The Lad Who Never Spoke (Experiences from Servant Leadership)

The Lad Who Never Spoke (Experiences from Servant Leadership)

2018-05-29T05:04:31+02:00May 29th, 2018|Agile Mindsets, Experiences, Servant Leadership|

Every Servant Leadership the group splits out into those who talk and those who don’t. At the end of the first scenario it becomes obvious who is who and we start to work with the impact of there being no space for the quiet one’s to speak.

Often I hear phrases like, “But if they wanted to speak they would, I do!” or the harsher (and yes, I did hear this), “I can’t be making time for people who can’t be bothered to speak up. They need to stop hiding and just speak up”.

For us introverts finding space in a conversation with strong, vocal people can be impossible, which is why the workshop focuses on bringing all the voices into the space because every perspective is valuable. The vocal people tend to not realise this and live from the assumption that they have the answer so if someone doesn’t speak they don’t know anything or are just wrong.

This is the story of one such quiet person who never said more than 5 things in 2 days. I watched as in the first scenario he said something, the group didn’t hear him and spoke over him and he stopped speaking. I also watched the group’s reaction when they saw what they had done. Everyone got quiet. He wasn’t the only super quiet person, his buddy started to share what it is like to be cut off and to feel like your voice doesn’t matter.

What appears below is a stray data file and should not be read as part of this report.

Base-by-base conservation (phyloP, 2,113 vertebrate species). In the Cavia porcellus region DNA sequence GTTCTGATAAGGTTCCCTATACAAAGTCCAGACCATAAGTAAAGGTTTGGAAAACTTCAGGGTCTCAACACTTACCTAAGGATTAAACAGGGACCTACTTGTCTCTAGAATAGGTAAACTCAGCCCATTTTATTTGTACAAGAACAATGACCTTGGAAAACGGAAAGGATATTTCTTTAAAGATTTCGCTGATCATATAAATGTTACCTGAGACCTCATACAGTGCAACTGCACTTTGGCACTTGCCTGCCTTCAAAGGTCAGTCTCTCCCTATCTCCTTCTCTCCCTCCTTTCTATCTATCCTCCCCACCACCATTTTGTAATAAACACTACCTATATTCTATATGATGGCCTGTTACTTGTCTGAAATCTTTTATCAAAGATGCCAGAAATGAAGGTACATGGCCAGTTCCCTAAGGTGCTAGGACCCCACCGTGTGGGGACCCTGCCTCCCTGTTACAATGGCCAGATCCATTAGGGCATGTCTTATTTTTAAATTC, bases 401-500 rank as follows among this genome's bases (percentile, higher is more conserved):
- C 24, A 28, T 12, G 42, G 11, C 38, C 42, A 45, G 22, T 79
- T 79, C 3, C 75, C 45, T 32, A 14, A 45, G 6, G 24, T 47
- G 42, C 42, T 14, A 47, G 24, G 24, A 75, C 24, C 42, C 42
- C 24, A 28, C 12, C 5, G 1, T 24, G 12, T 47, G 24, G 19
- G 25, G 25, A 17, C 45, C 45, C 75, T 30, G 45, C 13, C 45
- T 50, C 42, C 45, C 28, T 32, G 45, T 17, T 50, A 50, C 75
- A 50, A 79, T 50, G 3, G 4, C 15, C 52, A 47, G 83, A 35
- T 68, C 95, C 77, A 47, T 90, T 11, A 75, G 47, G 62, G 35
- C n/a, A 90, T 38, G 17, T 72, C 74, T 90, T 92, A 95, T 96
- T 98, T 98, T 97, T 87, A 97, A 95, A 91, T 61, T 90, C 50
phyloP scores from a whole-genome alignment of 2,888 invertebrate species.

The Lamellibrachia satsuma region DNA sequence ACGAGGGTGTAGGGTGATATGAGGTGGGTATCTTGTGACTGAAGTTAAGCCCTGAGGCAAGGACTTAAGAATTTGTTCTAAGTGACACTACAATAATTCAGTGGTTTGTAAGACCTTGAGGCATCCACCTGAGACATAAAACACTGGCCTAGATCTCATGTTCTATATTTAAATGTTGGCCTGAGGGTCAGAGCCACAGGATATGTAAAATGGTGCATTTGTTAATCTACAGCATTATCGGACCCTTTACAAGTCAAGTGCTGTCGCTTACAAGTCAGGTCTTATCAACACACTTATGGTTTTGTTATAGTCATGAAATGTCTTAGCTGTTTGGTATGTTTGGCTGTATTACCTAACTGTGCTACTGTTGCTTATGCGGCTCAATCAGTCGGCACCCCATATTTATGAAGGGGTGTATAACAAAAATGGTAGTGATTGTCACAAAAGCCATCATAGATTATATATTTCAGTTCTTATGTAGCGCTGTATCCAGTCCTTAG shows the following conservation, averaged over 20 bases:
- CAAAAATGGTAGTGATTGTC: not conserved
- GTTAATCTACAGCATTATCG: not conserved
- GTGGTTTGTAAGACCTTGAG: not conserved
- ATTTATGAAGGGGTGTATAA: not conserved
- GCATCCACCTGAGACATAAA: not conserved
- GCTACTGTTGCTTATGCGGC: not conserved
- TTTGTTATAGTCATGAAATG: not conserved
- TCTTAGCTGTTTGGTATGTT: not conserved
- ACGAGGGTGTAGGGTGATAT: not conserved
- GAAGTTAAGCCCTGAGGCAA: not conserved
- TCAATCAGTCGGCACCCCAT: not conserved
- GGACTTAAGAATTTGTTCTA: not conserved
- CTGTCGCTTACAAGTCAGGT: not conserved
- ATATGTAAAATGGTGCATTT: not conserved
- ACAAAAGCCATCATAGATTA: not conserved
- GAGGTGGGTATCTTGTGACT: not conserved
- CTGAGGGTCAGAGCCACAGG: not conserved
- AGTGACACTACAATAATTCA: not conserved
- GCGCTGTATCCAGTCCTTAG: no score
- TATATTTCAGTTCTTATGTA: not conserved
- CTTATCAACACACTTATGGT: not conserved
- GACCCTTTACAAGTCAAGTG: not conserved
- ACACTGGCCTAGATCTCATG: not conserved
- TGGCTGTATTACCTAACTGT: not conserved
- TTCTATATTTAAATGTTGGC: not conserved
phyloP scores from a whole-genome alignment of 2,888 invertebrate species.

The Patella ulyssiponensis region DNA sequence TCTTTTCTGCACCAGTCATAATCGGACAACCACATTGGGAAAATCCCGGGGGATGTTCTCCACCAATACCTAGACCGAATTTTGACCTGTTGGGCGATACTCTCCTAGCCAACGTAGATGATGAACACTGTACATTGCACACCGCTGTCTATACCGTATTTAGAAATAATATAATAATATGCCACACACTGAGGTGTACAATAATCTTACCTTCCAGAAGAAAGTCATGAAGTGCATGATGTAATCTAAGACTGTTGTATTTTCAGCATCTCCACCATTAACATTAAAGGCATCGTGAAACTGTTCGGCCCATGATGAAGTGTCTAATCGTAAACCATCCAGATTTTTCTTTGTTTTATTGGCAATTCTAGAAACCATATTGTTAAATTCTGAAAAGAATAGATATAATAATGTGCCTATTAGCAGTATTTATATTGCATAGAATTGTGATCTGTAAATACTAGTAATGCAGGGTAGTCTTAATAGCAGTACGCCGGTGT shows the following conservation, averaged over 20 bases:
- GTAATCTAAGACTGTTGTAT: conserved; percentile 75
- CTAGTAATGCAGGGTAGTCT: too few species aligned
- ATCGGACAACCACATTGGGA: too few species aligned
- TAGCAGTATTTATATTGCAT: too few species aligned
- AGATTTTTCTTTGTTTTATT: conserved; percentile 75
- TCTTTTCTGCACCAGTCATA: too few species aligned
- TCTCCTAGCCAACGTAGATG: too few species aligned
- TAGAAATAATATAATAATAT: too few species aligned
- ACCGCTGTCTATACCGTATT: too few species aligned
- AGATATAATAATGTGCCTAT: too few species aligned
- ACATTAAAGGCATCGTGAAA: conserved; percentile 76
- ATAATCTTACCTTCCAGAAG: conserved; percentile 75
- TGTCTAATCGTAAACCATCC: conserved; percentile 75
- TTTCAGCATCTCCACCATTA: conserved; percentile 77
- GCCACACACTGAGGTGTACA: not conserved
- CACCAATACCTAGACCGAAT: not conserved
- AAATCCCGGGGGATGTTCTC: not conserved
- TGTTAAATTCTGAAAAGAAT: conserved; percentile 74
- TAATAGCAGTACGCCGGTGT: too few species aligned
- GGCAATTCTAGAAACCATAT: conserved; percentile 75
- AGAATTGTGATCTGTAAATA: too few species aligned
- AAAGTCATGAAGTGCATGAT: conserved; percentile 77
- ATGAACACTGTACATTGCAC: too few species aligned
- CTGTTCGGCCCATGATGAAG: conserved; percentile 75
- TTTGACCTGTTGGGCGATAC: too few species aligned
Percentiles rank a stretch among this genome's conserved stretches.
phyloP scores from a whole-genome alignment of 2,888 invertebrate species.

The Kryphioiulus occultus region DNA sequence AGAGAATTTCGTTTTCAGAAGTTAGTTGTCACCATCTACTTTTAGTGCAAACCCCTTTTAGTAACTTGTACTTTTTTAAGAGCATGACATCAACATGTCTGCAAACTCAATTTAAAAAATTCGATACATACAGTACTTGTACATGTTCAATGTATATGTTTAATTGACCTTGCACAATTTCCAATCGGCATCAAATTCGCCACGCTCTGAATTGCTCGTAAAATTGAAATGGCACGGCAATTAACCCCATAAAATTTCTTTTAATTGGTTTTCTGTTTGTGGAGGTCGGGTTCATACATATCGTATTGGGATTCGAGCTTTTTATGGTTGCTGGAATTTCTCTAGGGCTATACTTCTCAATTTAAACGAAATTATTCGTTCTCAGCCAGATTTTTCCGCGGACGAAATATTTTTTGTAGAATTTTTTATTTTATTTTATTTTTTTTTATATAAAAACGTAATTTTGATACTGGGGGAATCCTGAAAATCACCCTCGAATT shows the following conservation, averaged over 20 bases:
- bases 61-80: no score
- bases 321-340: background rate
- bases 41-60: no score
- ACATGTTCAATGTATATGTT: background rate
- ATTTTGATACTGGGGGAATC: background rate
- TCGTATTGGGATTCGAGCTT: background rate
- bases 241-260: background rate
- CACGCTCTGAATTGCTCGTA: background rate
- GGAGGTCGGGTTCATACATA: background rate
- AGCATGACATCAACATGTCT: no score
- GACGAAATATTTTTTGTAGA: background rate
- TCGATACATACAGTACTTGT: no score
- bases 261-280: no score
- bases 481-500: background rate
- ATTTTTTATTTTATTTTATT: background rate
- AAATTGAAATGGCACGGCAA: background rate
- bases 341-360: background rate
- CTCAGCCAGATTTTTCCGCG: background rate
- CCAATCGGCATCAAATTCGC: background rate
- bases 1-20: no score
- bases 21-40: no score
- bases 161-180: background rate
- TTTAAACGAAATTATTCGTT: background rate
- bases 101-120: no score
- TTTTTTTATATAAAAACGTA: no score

Even more impactful was the realisation that what he had said had actually been the key to getting the scenario right (they had hared off in totally the wrong direction). If they had listened they would have not wasted 60 minutes on the wrong thing.

The second scenario came and they clamour for whose idea is the best began, except one or two people were paying more attention. When he spoke his voice was almost lost but one person caught it and stopped the group to ask, “You wanted to say something ? ” He did and his observation changed the direction the group was taking.

This happened two more times in that and the subsequent scenario’s. I wasn’t prepared however for his final checkout. Now this is a strapping 20 something lad, who never spoke. When he checked out he was struggling for words, not because he didn’t have them, but because he was so emotional. He shared how he would never go back to who he was before he started the workshop because now he knew that his voice was also important. He had us all in tears.

Can you imagine living every day at work knowing that you have no value, that no-one wants to hear what you have to say ? This is what we inadvertently create every day and this is what shifts for everyone the quiet people and the vocal one’s. We learn to value every voice and no, it isn’t boring wasting time listening to everyone else speak (that is a story for another day).

 

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